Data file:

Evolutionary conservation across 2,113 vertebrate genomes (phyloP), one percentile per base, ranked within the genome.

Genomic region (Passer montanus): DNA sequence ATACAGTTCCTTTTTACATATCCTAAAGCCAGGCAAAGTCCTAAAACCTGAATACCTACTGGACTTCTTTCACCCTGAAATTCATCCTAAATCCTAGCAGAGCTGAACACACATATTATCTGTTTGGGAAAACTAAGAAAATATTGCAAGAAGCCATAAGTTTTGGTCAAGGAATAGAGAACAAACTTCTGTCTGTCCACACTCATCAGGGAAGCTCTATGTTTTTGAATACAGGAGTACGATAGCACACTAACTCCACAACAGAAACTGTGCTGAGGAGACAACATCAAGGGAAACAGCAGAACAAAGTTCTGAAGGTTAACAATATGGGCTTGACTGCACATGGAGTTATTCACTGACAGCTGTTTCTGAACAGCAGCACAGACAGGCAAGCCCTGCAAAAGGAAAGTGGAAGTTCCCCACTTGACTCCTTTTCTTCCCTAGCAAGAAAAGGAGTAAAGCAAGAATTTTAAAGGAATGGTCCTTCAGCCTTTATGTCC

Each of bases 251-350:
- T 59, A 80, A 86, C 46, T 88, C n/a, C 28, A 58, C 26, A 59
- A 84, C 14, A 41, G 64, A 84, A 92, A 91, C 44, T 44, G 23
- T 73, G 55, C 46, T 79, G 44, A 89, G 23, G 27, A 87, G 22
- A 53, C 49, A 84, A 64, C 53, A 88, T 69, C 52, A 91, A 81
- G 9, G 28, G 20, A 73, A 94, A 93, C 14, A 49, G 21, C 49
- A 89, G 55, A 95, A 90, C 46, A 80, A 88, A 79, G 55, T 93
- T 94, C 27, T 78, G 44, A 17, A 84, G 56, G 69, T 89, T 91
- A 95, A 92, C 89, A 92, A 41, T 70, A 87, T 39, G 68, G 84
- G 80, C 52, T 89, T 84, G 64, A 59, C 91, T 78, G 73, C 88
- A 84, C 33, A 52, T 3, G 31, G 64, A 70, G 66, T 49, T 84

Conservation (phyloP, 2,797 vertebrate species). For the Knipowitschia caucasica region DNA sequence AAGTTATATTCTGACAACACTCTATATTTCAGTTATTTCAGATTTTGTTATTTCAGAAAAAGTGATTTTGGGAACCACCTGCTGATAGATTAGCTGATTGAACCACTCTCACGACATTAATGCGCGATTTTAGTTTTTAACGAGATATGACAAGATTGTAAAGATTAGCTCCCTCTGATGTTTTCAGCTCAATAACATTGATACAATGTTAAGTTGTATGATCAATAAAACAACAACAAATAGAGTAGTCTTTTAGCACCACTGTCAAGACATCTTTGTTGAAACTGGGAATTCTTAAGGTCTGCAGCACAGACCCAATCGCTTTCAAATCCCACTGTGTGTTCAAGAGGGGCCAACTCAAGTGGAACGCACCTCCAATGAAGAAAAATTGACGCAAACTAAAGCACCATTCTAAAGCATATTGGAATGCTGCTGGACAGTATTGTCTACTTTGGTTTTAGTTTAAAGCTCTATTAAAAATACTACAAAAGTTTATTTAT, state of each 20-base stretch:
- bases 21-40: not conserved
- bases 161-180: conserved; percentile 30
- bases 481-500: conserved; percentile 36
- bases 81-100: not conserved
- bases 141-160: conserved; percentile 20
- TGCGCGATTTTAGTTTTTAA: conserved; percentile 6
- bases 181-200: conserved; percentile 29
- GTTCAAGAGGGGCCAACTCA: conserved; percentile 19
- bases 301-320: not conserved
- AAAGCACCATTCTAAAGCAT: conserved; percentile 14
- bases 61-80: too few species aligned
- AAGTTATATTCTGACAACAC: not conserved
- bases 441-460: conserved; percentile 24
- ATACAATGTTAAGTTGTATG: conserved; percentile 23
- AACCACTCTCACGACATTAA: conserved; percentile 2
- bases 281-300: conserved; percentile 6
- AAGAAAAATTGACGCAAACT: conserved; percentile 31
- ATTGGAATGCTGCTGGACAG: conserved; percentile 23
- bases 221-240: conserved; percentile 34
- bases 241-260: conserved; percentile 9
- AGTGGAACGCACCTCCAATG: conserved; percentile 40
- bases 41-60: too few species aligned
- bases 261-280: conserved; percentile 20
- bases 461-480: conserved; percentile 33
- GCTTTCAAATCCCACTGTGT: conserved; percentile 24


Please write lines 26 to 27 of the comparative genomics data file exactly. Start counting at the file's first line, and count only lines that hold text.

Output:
- AAGTTATATTCTGACAACAC: not conserved
- bases 441-460: conserved; percentile 24